Museums, galleries and societies

Museums
Shelves lined with rows of round antique alarm clocks

Museums can collect objects relating to a range of themes, including history, science and technology, culture and art. As well as objects and artefacts, they can also collect books, journals, diaries and artwork.

In Australia, we have the national museum in Canberra as well as museums run by the different states. There are also privately run museums operated by organisations, groups or individuals who want to share their collections with the general public.

A museum can have one focus (natural history) or it can cover many subjects. Whether large or small, they can be an amazing source of information about a topic.

For example, if you're interested in vintage and classic cars, the Fox Classic Car Collection may be a good place for information. If you have an ancestor who was a police officer in Victoria, you may be interested in the Victoria Police Museum. Or if you're researching film, TV and video games, you might like to visit the Australian Centre for the Moving Image.

The exhibits on display in a museum are put together by expert curators and researchers who might be able to help you with your own research. Many museums will answer research questions from the public, particularly if they relate to their collection items, displays or exhibitions.

Some museums also publish fact sheets, activities and photographs of their collection online, which can be great way to learn about a topic. If you can't visit the museum in person, it's well worth checking their website to see if you can find relevant material.

Wikipedia has a comprehensive list of museums found in Australia's states and territories.

Case study

Fumiko is studying fashion and design, and would like to find examples of innovative designs. She finds inspiring material in the digitised collections of several fashion museums worldwide, including:

Galleries

Visitor in a white-walled gallery reading about an art installation surrounded by floating wire sculptures

Galleries collect artistic works, which can include paintings, sculptures, audio-visual art, fashion and more. There are many different types of galleries, including those run nationally (National Gallery of Australia), by a state (National Gallery of Victoria, Geelong Regional Gallery) and by local councils (the Hawthorn Town Hall Gallery). There are also commercial galleries run privately as a business and galleries operated by personal collectors.

Galleries can be a great source of information about artwork and artists, as well as cultural and historical traditions. Artwork can investigate political issues, evoke emotions and explore confronting ideas. It can also convey the personal beliefs of the artist and their society. For example, a person researching World War I may find both the horror and glorification of war depicted in the art of the time. By bringing this artwork together, galleries can help us better understand the world, both from the past and in the present.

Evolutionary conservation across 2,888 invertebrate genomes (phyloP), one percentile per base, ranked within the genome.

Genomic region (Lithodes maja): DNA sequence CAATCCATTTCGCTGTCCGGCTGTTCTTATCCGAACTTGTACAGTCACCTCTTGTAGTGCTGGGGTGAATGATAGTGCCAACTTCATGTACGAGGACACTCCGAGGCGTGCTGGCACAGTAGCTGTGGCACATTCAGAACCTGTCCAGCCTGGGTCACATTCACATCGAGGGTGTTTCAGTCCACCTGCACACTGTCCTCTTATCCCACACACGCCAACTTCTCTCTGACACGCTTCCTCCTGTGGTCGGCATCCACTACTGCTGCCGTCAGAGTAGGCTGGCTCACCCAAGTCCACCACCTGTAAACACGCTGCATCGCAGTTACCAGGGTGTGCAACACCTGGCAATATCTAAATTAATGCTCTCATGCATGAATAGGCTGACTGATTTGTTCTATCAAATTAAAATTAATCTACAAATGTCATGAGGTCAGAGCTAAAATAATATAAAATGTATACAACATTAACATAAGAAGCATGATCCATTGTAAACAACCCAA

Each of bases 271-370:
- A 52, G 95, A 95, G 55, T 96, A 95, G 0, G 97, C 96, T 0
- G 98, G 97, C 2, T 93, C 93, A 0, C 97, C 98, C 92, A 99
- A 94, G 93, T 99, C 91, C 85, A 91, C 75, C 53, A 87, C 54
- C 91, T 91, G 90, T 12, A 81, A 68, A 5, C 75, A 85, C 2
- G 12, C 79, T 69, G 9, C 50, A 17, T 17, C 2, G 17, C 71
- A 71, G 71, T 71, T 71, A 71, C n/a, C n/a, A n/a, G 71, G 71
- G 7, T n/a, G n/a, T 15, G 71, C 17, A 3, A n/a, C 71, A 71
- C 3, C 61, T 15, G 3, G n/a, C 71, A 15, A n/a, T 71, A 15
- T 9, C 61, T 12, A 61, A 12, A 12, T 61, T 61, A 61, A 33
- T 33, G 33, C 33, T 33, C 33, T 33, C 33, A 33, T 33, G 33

Case Study

Annie is interested in discovering more about her Indigenous heritage. Her ancestors are the Wurundjeri people and she would like to learn more about their cultural practices. She visits the National Gallery of Victoria and finds:

  • artwork by William Barak
  • artwork by other members of the Wurundjeri Tribe
  • articles about Indigenous art in the Art Journal of the National Gallery of Victoria
  • tools and other artefacts
  • an expert (curator) on Indigenous art

Societies

Five classic vintage cars parked under trees

A society is a club or organisation devoted to one particular subject. There are many different societies out there, such as historical, genealogical, environmental and more. There is even a society for vintage car enthusiasts! If you can name it, you can probably find a society for it.

Societies often collect in-depth material on a given subject. For example, a local history society might only collect material from or about their local area. Societies can also put you in contact with knowledgeable experts or enthusiasts who can be a great source of information on their topics of expertise.

Case Study

Marcus, his father and his grandfather all grew up in Wangaratta. Marcus would like to learn more about his father's and grandfather's experiences in the town. He contacts the local historical society and finds:

  • historical photographs of the town
  • historical photographs of people
  • local historians who can help him with his research
  • local cemetery indexes
Things to remember
  • Museums collect objects on a range of topics
  • Galleries can provide information on artworks and artists
  • Societies have knowledgeable experts and enthusiasts who can help you find information


Now, let's take a look at the information found in universities and government agencies.

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Last modified: Wednesday, 29 March 2017, 2:07 PM